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In the last lesson, you learned about the shapes of the graphs and other properties of equations such as $y=2x^2-8x$. Now, you will learn about slightly different equations such as $y=2x^2-8x-2$.
Using the sliders, change the values of $a$, $b$, and $c$, and notice how each affects the shape and position of the graph of $y=ax^2+bx+c$.
Slide the slider for each of the coefficients $a$, $b$, and $c$ and observe what happens. Using your observations, note in the table below which coefficients affect the locations of the vertex, axis of symmetry, and roots of $y=ax^2+bx+c$.
Use the sliders to change the values of $a$, $b$, and $c$, and answer the following questions.
As you see, the value of $c$ doesn’t affect the axis of symmetry. This means that if you know that the axis of symmetry of $y=x^2+4x$ is the line $x=-2$, you also know that the axis of symmetry of $y=x^2+4x+3$ is the line $x=-2$.
Set $a=1$, $b=-4$, and $c=2$ to look at the graph of $y=x^2-4x+2$. Using the formula $$x=-b/{2a}$$, you can calculate that the axis of symmetry of this parabola is the line $x=2$. Also, notice that the vertex of this parabola is the point $(2,-2)$. Now slide $c$ to 4.5. The axis of symmetry of the parabola is still the line $x=2$, but the vertex has moved. The location of the vertex isn’t obvious from the graph, but you can find it algebraically: 1) The vertex is on the axis of symmetry, so its $x$-coordinate is 2. 2) The vertex is a point on the parabola, so it satisfies the equation for the parabola. This means that if we plug the $x$-coordinate of the vertex into the equation, we will get the $y$-coordinate: $y=x^2-4x+4.5$ $x=2$ → $y=(2)^2-4(2)+4.5=4-8+4.5=0.5$ So the vertex of this parabola is the point $(2,0.5)$.
So far you know that both $y=ax^2+bx+c$ and $y=a(x-h)^2+k$ have graphs which are parabolas. Let’s see which form gives you more information about the parabola and, knowing where the vertex of a parabola is, which form allows you to write an equation for the parabola more easily.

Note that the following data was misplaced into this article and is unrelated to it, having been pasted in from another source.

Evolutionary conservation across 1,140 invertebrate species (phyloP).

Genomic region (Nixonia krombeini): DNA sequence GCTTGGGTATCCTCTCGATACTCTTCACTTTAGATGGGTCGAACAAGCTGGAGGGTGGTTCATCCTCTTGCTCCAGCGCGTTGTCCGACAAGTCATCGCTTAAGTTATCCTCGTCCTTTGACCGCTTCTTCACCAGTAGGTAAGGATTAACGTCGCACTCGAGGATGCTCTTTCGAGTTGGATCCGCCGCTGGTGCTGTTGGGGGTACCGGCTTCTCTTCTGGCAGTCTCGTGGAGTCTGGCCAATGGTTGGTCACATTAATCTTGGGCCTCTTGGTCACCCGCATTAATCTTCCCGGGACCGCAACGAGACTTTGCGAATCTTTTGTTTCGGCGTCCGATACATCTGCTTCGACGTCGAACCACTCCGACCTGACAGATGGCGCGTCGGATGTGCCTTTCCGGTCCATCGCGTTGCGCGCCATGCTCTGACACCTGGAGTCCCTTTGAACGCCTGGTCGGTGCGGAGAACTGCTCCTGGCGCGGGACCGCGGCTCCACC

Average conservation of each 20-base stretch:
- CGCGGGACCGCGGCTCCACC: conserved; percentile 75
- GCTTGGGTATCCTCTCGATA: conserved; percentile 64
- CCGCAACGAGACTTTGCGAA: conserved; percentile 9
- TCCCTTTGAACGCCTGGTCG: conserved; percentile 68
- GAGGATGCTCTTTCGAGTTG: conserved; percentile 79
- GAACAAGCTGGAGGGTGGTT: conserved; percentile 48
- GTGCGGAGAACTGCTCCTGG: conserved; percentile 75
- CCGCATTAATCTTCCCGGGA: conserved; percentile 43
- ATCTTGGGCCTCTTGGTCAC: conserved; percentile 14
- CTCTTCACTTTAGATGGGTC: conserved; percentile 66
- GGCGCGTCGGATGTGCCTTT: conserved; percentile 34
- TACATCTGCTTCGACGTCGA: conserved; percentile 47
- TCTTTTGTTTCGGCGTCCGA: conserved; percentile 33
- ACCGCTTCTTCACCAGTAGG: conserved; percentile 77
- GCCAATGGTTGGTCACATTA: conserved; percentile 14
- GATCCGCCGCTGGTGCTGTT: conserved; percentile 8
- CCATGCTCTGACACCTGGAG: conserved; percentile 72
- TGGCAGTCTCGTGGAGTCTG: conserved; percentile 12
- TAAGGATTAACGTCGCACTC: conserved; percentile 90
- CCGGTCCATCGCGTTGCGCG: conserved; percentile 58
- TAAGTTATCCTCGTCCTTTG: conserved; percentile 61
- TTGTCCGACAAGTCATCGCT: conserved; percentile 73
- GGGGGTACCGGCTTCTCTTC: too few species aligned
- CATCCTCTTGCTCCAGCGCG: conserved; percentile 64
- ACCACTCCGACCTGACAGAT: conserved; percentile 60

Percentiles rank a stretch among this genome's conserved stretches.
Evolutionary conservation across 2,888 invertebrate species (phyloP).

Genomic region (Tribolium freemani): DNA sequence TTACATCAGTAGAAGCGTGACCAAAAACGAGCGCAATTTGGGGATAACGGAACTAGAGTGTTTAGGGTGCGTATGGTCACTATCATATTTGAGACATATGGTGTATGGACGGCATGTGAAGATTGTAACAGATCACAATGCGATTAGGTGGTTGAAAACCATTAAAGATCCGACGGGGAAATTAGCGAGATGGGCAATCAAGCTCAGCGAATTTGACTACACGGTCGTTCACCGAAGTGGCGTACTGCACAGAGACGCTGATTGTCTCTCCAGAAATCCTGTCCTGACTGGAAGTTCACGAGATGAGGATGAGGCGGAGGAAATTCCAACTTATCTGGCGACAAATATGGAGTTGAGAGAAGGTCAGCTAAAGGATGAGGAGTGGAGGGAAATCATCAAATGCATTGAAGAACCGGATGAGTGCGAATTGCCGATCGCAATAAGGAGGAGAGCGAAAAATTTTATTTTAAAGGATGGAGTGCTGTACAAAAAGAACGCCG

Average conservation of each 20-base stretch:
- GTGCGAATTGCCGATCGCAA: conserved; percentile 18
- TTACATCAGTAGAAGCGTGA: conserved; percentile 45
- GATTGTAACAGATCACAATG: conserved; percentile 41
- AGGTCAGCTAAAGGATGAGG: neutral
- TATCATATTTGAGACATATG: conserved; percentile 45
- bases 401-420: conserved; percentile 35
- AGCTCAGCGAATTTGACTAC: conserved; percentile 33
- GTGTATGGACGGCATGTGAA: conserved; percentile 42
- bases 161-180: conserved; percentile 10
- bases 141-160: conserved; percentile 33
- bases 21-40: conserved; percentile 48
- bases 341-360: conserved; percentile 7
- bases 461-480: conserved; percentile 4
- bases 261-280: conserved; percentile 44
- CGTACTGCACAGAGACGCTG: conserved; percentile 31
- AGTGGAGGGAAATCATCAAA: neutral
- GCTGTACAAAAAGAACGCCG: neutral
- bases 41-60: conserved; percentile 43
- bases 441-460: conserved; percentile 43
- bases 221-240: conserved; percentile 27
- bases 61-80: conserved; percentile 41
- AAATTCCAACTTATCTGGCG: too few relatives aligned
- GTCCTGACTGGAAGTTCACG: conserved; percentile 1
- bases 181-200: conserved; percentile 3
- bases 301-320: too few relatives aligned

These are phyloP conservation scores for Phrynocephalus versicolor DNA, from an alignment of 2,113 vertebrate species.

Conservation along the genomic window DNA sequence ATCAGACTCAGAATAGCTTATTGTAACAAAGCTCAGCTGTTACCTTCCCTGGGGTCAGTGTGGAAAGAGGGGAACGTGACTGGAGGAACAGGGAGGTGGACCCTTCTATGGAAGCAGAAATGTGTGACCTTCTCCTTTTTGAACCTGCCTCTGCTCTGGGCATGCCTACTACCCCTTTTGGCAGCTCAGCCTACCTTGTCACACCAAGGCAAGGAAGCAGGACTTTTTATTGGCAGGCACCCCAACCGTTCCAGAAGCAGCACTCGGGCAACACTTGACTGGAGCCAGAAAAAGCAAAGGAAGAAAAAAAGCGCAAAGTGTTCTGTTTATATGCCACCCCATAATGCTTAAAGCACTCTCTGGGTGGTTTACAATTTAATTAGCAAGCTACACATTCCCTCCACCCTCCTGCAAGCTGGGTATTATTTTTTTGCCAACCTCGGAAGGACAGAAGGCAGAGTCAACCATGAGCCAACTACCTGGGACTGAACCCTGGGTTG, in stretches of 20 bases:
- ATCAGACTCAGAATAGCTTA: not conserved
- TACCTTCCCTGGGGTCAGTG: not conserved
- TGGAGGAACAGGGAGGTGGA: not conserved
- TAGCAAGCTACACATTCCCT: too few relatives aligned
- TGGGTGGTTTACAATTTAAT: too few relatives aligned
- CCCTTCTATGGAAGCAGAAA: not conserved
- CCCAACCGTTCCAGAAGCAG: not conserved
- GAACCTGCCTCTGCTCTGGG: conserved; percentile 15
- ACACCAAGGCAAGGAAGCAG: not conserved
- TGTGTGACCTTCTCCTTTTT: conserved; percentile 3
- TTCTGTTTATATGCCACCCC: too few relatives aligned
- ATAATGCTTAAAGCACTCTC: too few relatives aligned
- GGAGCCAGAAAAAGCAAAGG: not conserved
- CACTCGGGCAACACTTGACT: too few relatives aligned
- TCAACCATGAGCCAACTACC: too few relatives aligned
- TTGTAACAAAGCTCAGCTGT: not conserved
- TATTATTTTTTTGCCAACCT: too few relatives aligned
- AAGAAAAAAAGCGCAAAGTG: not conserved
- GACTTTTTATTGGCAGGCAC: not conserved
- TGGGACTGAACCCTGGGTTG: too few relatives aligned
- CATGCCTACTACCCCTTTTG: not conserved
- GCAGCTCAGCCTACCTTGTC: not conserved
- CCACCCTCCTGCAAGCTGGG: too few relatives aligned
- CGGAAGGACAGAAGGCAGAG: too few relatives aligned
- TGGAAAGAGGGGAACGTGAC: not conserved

Click to get back a graph of $y=ax^2+bx+c$ with sliders for $a$, $b$, and $c$. Use the sliders and graph to check your answer.
Use the sliders to change the values of $a$, $h$, and $k$ and find an equation in the form $y=a(x-h)^2+k$ for a parabola with vertex at $(4,2)$.
Use the sliders to change the values of $a$, $b$, and $c$ to find an equation for a parabola in the form $y=ax^2+bx+c$ with vertex at $(4,2)$.
A quadratic equation in the form $\cl"red"{y=ax^2+bx+c}$ is said to be in standard form, while an equation in the form $\cl"blue"{y=a(x-h)^2+k}$ is said to be in vertex form. In this section you will learn to convert equations such as $y=2x^2-2x+3$ from standard form to vertex form.
In both forms $a$ is the coefficient of $x^2$, so the $a$’s in both forms are the same. $h$ and $k$ are the $x$- and $y$-coordinates of the vertex, so if you find the vertex of $y=2x^2-2x+3$, you will know $h$ and $k$.
Click . You will see the graph of $y_1=2x^2-2x+3$ in red and sliders for $a$, $h$, and $k$. Change the values of $a$, $h$, and $k$ to the ones you found.
Write $y=2x^2-2x+3$ in $y=a(x-h)^2+k$ form.